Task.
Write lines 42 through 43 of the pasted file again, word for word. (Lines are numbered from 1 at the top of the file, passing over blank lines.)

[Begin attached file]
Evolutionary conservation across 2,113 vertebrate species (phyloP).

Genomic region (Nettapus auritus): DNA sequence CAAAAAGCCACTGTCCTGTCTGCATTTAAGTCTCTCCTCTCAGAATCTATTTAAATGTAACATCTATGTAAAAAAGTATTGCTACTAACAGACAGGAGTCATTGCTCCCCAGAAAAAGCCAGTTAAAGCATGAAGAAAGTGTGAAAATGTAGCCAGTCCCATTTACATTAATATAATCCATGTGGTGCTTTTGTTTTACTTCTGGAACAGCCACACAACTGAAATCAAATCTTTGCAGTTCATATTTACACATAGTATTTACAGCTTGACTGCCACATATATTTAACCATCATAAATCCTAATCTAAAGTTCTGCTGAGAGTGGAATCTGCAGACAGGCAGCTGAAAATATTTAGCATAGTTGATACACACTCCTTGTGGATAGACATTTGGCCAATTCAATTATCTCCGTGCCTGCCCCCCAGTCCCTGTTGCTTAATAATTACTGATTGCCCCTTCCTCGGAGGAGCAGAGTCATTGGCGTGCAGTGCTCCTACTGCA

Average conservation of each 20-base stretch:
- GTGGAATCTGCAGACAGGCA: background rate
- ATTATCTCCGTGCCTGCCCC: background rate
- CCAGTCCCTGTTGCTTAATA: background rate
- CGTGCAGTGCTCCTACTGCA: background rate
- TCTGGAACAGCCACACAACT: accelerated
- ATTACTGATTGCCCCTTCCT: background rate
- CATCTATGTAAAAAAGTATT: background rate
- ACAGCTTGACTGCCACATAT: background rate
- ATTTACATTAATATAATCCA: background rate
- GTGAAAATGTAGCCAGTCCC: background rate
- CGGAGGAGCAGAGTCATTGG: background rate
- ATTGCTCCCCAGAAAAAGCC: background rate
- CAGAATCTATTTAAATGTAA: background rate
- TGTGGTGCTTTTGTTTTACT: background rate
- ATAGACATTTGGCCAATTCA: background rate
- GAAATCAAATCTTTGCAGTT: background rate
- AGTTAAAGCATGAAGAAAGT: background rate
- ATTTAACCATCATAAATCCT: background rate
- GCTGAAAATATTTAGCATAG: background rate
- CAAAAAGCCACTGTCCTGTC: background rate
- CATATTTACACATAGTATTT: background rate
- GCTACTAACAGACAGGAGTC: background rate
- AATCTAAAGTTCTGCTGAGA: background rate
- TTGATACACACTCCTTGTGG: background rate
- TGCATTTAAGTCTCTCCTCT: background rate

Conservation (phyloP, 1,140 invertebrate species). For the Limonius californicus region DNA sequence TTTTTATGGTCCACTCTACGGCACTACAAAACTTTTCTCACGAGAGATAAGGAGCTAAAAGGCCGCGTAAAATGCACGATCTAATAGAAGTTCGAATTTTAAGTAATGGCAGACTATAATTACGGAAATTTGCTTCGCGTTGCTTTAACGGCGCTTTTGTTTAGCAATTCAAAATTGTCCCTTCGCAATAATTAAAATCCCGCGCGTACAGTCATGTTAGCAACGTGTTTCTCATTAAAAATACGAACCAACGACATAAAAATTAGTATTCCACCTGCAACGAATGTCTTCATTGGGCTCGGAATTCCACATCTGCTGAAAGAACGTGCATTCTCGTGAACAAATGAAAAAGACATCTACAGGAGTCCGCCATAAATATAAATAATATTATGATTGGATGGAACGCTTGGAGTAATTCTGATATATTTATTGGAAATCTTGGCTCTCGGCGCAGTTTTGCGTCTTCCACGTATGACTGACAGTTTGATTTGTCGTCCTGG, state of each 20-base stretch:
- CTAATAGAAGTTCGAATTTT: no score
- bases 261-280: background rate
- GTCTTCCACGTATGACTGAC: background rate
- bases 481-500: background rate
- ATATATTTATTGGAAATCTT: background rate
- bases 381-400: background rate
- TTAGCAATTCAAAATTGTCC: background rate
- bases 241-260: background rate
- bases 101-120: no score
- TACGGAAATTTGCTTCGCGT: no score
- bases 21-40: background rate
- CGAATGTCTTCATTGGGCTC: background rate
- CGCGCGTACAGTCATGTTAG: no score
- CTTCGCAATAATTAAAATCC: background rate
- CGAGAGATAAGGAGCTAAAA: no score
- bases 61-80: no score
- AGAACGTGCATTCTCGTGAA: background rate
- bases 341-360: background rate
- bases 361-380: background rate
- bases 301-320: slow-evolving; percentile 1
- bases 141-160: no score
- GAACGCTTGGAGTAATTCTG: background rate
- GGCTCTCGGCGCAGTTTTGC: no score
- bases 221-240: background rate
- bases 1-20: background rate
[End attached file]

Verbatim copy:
- CGCGCGTACAGTCATGTTAG: no score
- CTTCGCAATAATTAAAATCC: background rate